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How to Motivate and Keep Employees Motivated

As a manager, one of your responsibilities is keeping your team on task: making sure they are performing well, completing projects and assignments, meeting deadlines, being productive, and staying motivated. Employee motivation is a challenge for many managers - and, ironically, studies show that the relationship between a manager and an employee is the single most important factor influencing employee motivation and engagement. Luckily, with a bit of work, there are some simple ways for leaders to motivate their teams (and keep them motivated).


How to Motivate Employees

There's no magic bullet to solve the problem of how to motivate a team - it's a process and skill that you must cultivate daily. Additionally, not every team will respond to the same tactics, and individual behaviors and performance must be taken into consideration. However, on the whole, there are a few general best practices for motivating a team that you can follow to help you find success.

Make Them Feel Appreciated

When your employees do something that goes above and beyond expectation - working overtime to meet a deadline, delivering an excellent performance in a presentation, or producing strong work on a project - make sure they know that you've recognized and appreciate their efforts. When someone does a good job, tell them! Well-deserved praise helps employees feel like they're on the right track and motivates them to keep working hard.

Emphasize Work/Life Balance

This will obviously vary based on the type of work you do, and the policies of your company as a whole, but managers do typically have some ability to set expectations around work/life balance. Even if your office doesn't allow flexible hours or requires employees to be on-call off the clock, you can still find ways to show your team that you understand the importance of their personal lives. This can be as simple as encouraging people to use their full allotment of vacation time each year, to actually take sick days when they're not feeling well, and to leave on time when workload allows.

Take an Interest in Their Career Path

People like to feel like they are working towards something, not just coming in and punching the clock every day. While you can't create opportunities for promotions or financial incentives if that simply isn't feasible for your company (although room for growth is always going to be a motivational factor), you can take an interest in your employees' career paths and professional development. Take time - perhaps during your yearly or quarterly review process - to ask your employees what their goals are and what skills they want to build, and help them find creative ways to work towards them.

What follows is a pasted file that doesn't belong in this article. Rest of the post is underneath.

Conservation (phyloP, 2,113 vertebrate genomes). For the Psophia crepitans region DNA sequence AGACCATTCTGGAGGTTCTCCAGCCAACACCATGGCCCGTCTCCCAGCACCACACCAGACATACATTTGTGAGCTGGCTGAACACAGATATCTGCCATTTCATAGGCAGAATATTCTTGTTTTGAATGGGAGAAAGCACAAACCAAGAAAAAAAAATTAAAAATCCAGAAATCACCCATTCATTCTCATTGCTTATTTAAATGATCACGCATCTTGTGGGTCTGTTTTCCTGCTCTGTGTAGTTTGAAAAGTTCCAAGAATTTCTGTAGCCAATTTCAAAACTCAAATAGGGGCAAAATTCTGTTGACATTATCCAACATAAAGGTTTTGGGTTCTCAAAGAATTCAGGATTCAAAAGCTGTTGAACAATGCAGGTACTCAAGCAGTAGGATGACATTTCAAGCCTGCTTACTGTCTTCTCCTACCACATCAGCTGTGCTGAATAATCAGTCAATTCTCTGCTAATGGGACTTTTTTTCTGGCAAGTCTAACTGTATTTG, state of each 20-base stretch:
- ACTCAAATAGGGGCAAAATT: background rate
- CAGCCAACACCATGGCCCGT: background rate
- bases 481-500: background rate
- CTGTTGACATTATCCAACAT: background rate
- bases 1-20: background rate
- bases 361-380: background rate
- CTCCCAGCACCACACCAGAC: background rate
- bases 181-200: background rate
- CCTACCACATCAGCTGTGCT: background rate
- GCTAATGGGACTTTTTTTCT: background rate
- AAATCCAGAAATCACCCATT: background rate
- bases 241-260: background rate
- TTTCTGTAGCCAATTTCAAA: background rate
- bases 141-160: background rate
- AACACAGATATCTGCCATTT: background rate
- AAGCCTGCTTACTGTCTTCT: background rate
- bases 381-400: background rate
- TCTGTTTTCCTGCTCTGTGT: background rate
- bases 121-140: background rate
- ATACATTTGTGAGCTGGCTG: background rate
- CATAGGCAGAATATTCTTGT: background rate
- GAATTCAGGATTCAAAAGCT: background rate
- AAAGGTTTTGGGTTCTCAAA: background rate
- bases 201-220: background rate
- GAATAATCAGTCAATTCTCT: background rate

Make Them Feel Connected to the Company's Bigger Mission

People also tend to work harder when they can connect what they do on a day-to-day basis with something bigger - whether it's a company's mission, success, or profit. This is especially important for employees who don't work in customer-facing roles. Teams behind the scenes affect the end customer just as much, so it's important to draw out those connections and help them remember the importance of their contributions.

Listen to What They Have to Say

Listening is one of the most important things you can do to positively impact employee motivation. Help your team feel like their voices are heard! Be open to ideas and opinions (and if you hear a really good one, make sure you give credit where it's due if it gets used). If an employee's having a hard time, either professionally or personally, make sure they know that your door is open if they need someone to talk to. If your employee has a frustration or a concern, give them the chance to voice it in a safe, non-judgmental space. Simply positioning yourself as someone your employees can trust, and who will treat them with respect, is one of the best ways to avoid workplace conflict and motivate employees.

Demonstrate Good Leadership

All of this comes down to being a strong leader. Demonstrating the qualities of a good leader - providing a vision to your team, thinking strategically and creatively, communicating effectively, embracing authenticity and self-awareness, and being dependable - will go a long way towards building your team's trust in you, which will, in turn, motivate them to do their best.

About the Author

Sonya Krakoff

Senior Content Marketing Specialist

Sonya Krakoff is the Senior Content Marketing Specialist at Champlain College Online, where she is the voice behind the CCO blog and helps tell the school's story across multiple digital platforms. Sonya has extensive experience in writing, content marketing, and editing for mission-driven businesses and non-profit organizations, and holds a bachelor's degree in English (with a focus on creative writing) from St. Lawrence University.

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